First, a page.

25 relations: Cork (material), Depth charge, Diesel fuel, Frigate, Hawaii, Hawaiian Islands, Hedgehog (weapon), Honolulu, Japanese language, Japanese submarine I-12, Kauai, Liberty ship, Mahogany, Mortar (weapon), Pan American World Airways, Seto Inland Sea, Sonar, Submarine, Torpedo, Torpedo tube, USS Ardent (AM-340), USS Argus (PY-14), USS Rockford (PF-48), Yokosuka E14Y, 14 cm/40 11th Year Type naval gun.
Cork is an impermeable buoyant material, the phellem layer of bark tissue that is harvested for commercial use primarily from Quercus suber (the cork oak), which is endemic to southwest Europe and northwest Africa.
A depth charge is an anti-submarine warfare weapon.
Diesel fuel in general is any liquid fuel used in diesel engines, whose fuel ignition takes place, without any spark, as a result of compression of the inlet air mixture and then injection of fuel.
A frigate is any of several types of warship, the term having been used for ships of various sizes and roles over the last few centuries.
Hawaii (Hawaii) is the 50th and most recent state to have joined the United States, having received statehood on August 21, 1959.
The Hawaiian Islands (Mokupuni o Hawai‘i) are an archipelago of eight major islands, several atolls, numerous smaller islets, and seamounts in the North Pacific Ocean, extending some from the island of Hawaiokinai in the south to northernmost Kure Atoll.
The Hedgehog (also known as an Anti-Submarine Projector) was a forward-throwing anti-submarine weapon that was used during the Battle of the Atlantic in the Second World War.
Honolulu is the capital and largest city of the U.S. state of Hawaiokinai.
is an East Asian language spoken by about 128 million people, primarily in Japan, where it is the national language.
The submarine I-12 was a Japanese A2 type long-range fleet submarine.
Kauai, anglicized as Kauai, is geologically the oldest of the main Hawaiian Islands.
Liberty ships were a class of cargo ship built in the United States during World War II.
Mahogany is a kind of wood—the straight-grained, reddish-brown timber of three tropical hardwood species of the genus Swietenia, indigenous to the AmericasBridgewater, Samuel (2012).
A mortar is usually a simple, lightweight, man portable, muzzle-loaded weapon, consisting of a smooth-bore metal tube fixed to a base plate (to absorb recoil) with a lightweight bipod mount.
Pan American World Airways, originally founded as Pan American Airways and commonly known as Pan Am, was the principal and largest international air carrier in the United States from 1927 until its collapse on December 4, 1991.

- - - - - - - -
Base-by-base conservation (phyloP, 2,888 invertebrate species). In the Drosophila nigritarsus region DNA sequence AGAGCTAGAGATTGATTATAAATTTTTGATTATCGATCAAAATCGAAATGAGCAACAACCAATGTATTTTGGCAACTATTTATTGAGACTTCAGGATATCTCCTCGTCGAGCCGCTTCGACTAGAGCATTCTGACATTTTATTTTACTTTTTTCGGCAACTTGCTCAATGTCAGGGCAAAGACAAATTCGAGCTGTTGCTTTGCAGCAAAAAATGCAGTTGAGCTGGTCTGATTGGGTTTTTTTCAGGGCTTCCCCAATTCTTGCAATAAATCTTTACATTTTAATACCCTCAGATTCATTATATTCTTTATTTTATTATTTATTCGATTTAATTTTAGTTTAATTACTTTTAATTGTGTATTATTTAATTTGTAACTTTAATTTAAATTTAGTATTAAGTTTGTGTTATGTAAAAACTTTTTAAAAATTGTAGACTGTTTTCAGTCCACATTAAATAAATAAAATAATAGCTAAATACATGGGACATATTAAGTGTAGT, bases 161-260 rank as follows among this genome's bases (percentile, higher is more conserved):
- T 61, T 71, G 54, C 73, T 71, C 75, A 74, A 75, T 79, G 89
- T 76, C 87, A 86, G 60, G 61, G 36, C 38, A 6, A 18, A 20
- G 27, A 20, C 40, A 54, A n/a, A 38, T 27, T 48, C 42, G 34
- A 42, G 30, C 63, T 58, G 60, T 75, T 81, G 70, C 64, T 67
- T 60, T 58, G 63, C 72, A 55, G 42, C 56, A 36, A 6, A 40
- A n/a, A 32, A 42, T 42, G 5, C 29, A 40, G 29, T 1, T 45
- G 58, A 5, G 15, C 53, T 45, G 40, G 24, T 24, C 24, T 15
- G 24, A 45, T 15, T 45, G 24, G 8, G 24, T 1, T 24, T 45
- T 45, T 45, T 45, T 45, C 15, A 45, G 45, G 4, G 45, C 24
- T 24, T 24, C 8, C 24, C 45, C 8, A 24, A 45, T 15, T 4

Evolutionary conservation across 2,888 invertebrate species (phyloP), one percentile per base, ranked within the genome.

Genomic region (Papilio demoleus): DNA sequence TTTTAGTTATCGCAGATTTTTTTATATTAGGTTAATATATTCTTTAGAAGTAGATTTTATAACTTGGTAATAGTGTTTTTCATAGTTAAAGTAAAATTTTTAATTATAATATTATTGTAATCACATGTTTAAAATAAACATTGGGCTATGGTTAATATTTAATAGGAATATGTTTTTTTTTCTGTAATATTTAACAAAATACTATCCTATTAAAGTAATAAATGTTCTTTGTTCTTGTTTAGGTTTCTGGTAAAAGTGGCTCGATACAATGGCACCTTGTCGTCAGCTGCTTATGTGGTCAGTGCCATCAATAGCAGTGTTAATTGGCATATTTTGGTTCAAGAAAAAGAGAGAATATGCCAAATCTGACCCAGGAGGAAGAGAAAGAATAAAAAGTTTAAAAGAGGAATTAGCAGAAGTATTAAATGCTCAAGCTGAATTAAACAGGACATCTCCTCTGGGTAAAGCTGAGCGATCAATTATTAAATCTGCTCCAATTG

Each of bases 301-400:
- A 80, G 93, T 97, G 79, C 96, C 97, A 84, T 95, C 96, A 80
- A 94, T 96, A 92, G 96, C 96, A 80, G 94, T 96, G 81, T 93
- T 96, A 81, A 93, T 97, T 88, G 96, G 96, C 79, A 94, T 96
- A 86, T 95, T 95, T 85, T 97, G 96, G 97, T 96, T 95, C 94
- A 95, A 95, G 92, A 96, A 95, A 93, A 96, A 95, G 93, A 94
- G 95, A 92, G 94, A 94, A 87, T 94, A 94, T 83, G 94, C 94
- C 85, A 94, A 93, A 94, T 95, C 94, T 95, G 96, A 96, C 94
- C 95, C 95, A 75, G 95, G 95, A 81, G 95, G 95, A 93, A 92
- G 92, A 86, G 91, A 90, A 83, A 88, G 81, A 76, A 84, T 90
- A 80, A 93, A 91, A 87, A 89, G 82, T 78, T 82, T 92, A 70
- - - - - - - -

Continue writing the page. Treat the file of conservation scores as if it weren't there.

The, also known as Setouchi or often shortened to Inland Sea, is the body of water separating Honshū, Shikoku, and Kyūshū, three of the four main islands of Japan.
Sonar (originally an acronym for SOund Navigation And Ranging) is a technique that uses sound propagation (usually underwater, as in submarine navigation) to navigate, communicate with or detect objects on or under the surface of the water, such as other vessels.
A submarine (or simply sub) is a watercraft capable of independent operation underwater.
A modern torpedo is a self-propelled weapon with an explosive warhead, launched above or below the water surface, propelled underwater towards a target, and designed to detonate either on contact with its target or in proximity to it.
A torpedo tube is a cylinder shaped device for launching torpedoes.
The second USS Ardent (AM-340) was a in the United States Navy.
USS Argus (PY-14) was a patrol yacht that saw service in the United States Navy during World War II.
USS Rockford (PF-48), a in commission from 1944 to 1945, thus far has been the only ship of the United States Navy to be named for Rockford, Illinois.
The Yokosuka E14Y (Allied reporting name Glen) was an Imperial Japanese Navy reconnaissance seaplane transported aboard and launched from Japanese submarine aircraft carriers such as the during World War II.
The 14 cm/40 11th Year Type naval gun was the standard surface battery for Japanese submarine cruisers of World War II.